Sight Reading | Guiding Music Students Toward Success
July 5, 2012
Sight reading is certainly an essential skill that you should actively develop in the piano students that you teach. With this post I will share a couple of my approaches to introducing new pieces, and then encourage you to add a comment.
Scan – Scan the piece before you even play a note. Ask your students what they see. Give them specific goals. What is the key signature? Which notes will be sharp/flat? What is the hand position of the piece. What section of the piece appears to be repeated? Are there any unfamiliar notes or rhythms?
Practice Rhythms – Consider breaking down a few of the challenges that the piece will present. Since rhythms are always the greatest challenge, choose a few phrases and work through the counting. Next, try clapping the rhythm. Then play the rhythm on a single key on the piano. Finally, try it as written. Presenting the challenges like this provides building blocks that challenge the student, and helps keep things interesting on their road to success.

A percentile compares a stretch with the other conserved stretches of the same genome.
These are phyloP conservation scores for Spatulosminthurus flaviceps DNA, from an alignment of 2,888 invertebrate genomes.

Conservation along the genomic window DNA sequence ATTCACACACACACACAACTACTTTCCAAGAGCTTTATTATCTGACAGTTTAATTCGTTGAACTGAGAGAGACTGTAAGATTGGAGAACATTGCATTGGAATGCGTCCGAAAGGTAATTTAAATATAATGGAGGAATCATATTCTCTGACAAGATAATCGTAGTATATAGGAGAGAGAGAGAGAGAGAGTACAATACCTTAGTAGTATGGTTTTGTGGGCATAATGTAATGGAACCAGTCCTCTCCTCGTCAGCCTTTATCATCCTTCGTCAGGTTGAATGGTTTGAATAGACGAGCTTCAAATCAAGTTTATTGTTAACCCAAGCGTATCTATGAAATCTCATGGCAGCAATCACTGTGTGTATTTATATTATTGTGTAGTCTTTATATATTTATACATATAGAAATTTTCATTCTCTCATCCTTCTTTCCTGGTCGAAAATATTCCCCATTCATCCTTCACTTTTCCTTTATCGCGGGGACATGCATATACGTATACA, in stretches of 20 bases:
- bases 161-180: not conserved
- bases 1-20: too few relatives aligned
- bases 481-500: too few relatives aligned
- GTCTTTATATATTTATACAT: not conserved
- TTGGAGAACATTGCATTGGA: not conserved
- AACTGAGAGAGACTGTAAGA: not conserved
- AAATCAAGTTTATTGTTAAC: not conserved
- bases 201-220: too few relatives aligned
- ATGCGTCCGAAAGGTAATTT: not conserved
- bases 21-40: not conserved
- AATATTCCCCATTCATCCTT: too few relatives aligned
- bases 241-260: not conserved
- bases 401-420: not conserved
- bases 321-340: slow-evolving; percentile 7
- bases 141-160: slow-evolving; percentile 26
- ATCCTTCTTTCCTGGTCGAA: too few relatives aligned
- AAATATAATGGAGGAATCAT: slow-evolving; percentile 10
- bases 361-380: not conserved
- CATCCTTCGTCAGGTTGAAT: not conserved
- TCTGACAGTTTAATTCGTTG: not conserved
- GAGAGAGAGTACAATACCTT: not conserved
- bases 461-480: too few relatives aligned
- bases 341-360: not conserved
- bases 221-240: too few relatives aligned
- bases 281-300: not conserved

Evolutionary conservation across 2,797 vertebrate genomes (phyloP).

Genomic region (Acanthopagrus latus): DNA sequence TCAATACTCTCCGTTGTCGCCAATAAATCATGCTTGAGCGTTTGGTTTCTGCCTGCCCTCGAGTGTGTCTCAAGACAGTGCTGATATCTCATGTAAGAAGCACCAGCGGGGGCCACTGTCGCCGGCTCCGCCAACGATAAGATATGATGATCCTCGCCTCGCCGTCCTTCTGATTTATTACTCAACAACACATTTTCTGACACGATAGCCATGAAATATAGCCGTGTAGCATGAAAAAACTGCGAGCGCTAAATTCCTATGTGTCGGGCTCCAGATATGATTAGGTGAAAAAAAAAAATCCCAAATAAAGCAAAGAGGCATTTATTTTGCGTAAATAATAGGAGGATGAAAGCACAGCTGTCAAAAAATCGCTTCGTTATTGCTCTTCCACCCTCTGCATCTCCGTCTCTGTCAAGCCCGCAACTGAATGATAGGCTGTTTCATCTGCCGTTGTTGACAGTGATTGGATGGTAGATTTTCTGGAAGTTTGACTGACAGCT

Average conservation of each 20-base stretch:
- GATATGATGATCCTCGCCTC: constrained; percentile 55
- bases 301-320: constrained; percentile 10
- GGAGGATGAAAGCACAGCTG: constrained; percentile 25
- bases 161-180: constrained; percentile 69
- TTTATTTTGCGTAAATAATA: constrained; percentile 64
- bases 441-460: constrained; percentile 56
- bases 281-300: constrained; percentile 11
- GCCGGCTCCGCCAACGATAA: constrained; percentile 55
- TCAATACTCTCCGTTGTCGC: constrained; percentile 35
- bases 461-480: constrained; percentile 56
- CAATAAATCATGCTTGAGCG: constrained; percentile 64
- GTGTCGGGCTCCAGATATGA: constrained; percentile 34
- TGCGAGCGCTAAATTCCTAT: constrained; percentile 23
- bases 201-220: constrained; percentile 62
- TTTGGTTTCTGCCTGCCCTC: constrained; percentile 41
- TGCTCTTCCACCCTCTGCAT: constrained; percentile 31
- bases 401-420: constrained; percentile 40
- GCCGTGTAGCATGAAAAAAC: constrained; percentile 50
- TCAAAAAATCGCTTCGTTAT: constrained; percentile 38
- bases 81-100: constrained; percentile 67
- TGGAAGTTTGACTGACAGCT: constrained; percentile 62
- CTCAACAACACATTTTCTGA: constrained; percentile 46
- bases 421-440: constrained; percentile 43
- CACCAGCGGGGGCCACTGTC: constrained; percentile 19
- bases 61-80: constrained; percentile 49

Practice Phrases – Practice new pieces phrase by phrase. This will provide them with a good understanding on how to practice at home, and what each passage will sound like.
Review Dynamics/Articulation – I always tell my students, “You can’t put the cherry on top until you put the ice cream in the bowl.” In other words, you shouldn’t focus on playing the dynamics if you can’t play the notes. Since your student is not yet performing the notes and rhythms correctly, they are certainly not ready to add dynamics and correct articulation. You can, however, take the time to review a few of the goals for the week. Point out staccatto/legato notes, and demonstrate how they are performed. Also, show them where the dynamic marking are, and then perform the piece for them. Encourage them to raise their hand every time you play forte, for example. Having a goal like this will help them stay engaged.
Okay, now it’s your turn. I’d love to hear your ideas.
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